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Too little, too late: State response to gender-based violence is wanting, says NGO

By James Wanzala | September 28th 2021
From Left: Beverline Ongaro, Agnes Odhiambo and Activist Agnes Koskey. [Jenipher Wachie, Standard]

The Government has been blamed for doing too little and being too late in responding to gender-based violence (GBV) cases during this Covid-19 pandemic.

This is according to Human Rights Watch (HRW), which released a report called, ‘I Had Nowhere to Go’: Violence against Women and Girls during the Covid-19 Pandemic in Kenya, which was carried out between June 2020 year and June this year.

According to the 61-page report released in Nairobi, it shows how the government failed to ensure services to prevent GBV and provide assistance to survivors under its Covid-19 response measures facilitated an increase in sexual and other violence against women and girls.

‘‘Survivors faced increased harm due to Kenyan authorities’ failure to ensure they have access to comprehensive, quality and timely medical treatment, mental healthcare and protection services, financial assistance and to properly investigate and prosecute cases,’’ said Agnes Odhiambo, senior women’s rights researcher, and head of Human Rights Watch, Nairobi office.

She added: ‘‘The pandemic is not the first time Kenya has witnessed increases in violence against women and girls during crises. The government should have anticipated such an increase, but tragically as in the past, it turned a blind eye and failed to protect women and girls against violence.’’

The report is based on 26 interviews with 13 survivors of GBV, 6 representatives of NGOs, including service providers and community activists, 4 parents and a relative of girl survivors, a Kenyan expert on GBV and 2 government officials from POLICARE- a police program to respond to such violence and the State Department for Gender Affairs.

It also reviewed reports from the government, NGOs, United Nations and media.

Kenya, like many other countries around the world, experienced an increase in reported cases of physical and sexual violence, including domestic violence, against women and girls during travel restrictions to curb the spread of the virus.

According to the report, survivors and others interviewed described sexual abuse, beatings, being thrown out of the home, forced child marriage, and female genital mutilation(FGM).

‘‘Women and girls living in poverty or precarious economic condition often created or worsened by the pandemic were particularly vulnerable to sexual harassment and abuse. Many abusers were close family members, including husbands,’’ said the report.

The report also says most of the victims did not report to the authorities because they did not believe they would receive assistance or would be asked for bribes for help and lacked the ability to pay.

Those who managed to report received inadequate responses from law enforcers and access to health and legal services.

‘‘Government financial emergency programs to cushion the vulnerable during the Covid-19 period like cash transfer programme lacked strong focus on GBV and had little impact on survivors. Due to corruption and lack of transparency as HRW found out, those in need did not receive vital cash relief as promised by the government,’’ added Ms Odhiambo.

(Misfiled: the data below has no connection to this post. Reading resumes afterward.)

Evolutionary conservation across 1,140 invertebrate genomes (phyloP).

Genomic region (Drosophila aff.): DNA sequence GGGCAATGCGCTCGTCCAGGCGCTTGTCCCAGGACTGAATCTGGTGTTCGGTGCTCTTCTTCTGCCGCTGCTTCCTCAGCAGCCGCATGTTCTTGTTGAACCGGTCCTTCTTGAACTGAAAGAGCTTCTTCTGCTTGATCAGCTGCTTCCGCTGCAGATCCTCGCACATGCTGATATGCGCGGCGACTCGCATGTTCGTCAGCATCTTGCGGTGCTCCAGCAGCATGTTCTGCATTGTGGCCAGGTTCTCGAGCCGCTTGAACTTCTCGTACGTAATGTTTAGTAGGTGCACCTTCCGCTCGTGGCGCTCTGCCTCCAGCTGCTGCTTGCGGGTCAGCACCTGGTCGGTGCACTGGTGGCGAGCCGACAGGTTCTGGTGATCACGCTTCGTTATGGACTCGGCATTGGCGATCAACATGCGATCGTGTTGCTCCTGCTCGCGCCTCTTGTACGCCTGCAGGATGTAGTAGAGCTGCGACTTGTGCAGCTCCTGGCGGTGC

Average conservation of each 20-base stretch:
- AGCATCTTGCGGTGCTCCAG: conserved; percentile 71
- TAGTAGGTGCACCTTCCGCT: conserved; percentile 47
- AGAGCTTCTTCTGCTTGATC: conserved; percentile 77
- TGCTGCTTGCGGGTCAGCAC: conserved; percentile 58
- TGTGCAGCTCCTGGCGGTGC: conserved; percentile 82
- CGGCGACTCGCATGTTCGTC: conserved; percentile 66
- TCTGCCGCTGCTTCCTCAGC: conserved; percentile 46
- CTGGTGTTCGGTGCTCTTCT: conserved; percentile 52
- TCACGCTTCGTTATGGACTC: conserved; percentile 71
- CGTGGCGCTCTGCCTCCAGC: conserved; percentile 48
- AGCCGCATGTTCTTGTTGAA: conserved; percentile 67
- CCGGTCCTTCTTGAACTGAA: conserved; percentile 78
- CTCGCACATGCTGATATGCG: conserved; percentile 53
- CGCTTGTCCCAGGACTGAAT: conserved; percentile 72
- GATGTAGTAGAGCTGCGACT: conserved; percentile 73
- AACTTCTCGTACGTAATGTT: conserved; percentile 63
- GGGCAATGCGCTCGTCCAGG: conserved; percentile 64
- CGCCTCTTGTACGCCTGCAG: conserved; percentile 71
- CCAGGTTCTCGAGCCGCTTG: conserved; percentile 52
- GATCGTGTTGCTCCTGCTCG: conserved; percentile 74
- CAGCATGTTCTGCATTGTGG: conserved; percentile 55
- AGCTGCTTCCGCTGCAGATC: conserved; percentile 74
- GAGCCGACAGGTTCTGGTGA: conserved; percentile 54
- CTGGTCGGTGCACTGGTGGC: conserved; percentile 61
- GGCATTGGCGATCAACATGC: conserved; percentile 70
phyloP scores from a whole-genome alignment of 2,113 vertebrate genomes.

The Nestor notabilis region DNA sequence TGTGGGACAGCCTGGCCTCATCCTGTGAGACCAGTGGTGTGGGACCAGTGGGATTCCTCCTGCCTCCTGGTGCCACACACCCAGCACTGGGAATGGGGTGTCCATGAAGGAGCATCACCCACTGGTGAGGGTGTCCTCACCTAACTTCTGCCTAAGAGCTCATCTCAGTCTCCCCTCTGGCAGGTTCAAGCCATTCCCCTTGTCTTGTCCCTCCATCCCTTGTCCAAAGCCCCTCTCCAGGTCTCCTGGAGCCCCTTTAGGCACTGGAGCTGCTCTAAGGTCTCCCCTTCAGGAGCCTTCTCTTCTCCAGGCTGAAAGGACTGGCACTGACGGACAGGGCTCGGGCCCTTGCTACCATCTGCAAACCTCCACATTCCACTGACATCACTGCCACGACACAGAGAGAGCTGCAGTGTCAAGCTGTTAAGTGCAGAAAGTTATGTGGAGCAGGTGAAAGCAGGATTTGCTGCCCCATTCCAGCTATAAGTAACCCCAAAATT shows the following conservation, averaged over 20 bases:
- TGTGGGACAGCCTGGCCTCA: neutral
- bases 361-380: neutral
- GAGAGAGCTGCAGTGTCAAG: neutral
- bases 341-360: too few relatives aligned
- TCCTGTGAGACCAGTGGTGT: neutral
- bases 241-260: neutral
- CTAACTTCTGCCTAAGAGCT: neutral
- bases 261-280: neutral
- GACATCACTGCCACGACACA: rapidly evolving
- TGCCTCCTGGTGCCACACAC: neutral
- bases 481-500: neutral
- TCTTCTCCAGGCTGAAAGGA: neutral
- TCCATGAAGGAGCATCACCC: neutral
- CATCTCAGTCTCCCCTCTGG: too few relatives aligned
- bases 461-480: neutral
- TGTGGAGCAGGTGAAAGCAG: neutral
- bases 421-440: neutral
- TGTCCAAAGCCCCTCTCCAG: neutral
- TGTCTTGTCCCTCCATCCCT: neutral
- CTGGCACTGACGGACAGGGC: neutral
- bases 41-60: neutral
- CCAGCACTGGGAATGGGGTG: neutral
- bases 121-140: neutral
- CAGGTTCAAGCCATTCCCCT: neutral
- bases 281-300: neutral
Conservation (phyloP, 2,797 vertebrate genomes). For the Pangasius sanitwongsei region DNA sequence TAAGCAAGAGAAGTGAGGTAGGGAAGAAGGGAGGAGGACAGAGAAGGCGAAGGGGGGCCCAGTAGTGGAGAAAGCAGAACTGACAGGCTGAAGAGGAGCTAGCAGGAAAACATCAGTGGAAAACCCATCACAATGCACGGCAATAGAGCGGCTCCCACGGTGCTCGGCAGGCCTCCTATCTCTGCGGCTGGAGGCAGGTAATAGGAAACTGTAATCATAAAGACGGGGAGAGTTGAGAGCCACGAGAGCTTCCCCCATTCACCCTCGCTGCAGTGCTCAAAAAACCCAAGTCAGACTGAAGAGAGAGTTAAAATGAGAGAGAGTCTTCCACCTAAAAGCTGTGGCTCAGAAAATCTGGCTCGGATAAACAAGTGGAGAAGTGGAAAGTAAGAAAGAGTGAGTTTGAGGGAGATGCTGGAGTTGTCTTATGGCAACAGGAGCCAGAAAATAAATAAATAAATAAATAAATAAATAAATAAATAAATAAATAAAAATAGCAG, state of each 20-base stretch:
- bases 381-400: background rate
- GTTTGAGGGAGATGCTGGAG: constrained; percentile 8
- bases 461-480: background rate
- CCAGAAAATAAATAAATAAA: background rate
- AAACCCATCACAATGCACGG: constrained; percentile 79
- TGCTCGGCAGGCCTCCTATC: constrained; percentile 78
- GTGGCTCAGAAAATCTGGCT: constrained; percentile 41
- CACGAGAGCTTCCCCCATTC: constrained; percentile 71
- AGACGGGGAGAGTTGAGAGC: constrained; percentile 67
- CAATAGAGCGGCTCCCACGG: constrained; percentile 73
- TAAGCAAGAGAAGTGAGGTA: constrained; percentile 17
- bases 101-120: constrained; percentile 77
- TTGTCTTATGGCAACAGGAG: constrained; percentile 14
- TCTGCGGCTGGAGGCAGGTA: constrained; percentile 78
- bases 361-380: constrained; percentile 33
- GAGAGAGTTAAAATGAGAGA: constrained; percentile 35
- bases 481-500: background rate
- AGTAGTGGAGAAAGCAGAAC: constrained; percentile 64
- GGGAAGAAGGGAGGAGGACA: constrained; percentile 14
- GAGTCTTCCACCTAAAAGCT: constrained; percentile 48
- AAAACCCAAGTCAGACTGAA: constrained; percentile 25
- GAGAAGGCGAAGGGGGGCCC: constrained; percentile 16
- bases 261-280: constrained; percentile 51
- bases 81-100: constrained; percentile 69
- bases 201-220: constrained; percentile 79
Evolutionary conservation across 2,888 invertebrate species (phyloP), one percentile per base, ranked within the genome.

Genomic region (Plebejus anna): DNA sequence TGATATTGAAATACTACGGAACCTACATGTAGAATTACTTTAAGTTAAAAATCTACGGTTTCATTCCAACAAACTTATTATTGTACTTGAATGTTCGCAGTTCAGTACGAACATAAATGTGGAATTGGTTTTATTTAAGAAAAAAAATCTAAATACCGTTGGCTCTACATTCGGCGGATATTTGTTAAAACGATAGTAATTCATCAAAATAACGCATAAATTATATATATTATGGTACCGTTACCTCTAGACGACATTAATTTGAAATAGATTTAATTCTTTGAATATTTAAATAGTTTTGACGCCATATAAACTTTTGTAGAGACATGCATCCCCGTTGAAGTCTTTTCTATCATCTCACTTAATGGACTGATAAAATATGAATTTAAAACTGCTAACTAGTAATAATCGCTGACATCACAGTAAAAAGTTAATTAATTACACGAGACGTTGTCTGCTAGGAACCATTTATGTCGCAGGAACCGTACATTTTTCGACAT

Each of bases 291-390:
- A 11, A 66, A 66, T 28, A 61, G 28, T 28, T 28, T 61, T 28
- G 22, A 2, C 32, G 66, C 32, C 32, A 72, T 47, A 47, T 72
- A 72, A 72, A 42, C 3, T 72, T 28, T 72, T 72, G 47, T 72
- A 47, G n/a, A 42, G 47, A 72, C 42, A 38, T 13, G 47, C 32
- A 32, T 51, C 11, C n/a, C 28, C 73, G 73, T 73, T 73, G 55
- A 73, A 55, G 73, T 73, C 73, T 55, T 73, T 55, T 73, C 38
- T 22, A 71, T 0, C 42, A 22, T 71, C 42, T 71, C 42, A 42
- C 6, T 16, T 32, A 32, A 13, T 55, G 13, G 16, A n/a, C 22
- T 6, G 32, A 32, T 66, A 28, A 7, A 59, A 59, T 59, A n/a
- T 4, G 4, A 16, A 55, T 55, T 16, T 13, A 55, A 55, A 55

Access to available few rescue shelters or safe houses, report says was made more difficult by the violent enforcement of curfew and lockdowns and the few faced social distance challenges thus accommodating few victims.

Police corruption, lack of capacity to conduct investigations, and interference in and mishandling of cases, reduced survivors’ ability to seek justice.

Ms Odhiambo asked President Uhuru Kenyatta to ensure more shelters are established since most of the existing are owned by NGOs, some of who closed down due to the Covid-19 impact.

‘‘I also urge development partners and corporates to support in establishing more shelters and policares because they need huge financial investment,’’ said Ms Odhiambo.

She also challenged the government to urgently live up to its pledges to protect women and girls from violence, including with free medical and mental health services, alternative housing and justice and that it should build a solid rights-based framework to anticipate how future emergencies will affect women and girls.

Speaking at the event, Beverline Ongaro, Project Officer Human Rights at the office of UN Resident and Humanitarian Coordinator, United Nations, said one in three women or girls are victims of GBV.

She said GBV interferes with girls and women in enjoying their rights like education among girls.

‘‘Kenya has enacted several laws to respond to GBV including Protection against Domestic Violence Act, 2015 but implementation still remains a challenge. There is a need to implement Truth, Justice and Reconciliation Commission (TJRC) recommendations on GBV.  I also challenge counties and national governments to allocate more funding to GBV related cases]1] even as general elections near in 2022,’’ she said.

Eric Ambuche, the founder of Slum Outreach programme NGO which is based in Mukuru Kwa Njenga slum in Nairobi County, said slum women and girls were most affected victims due to loss of jobs and poverty.

‘‘To adapt to the new conditions was not possible and therefore women and girls were exposed to all kinds of GBV as they looked for daily basic needs because men took advantage of them. Unfortunately, millions that were set aside to benefit vulnerable slum residents were not available and action should be taken to those who embezzled them,’’ said Ambuche.

Covid 19 Time Series


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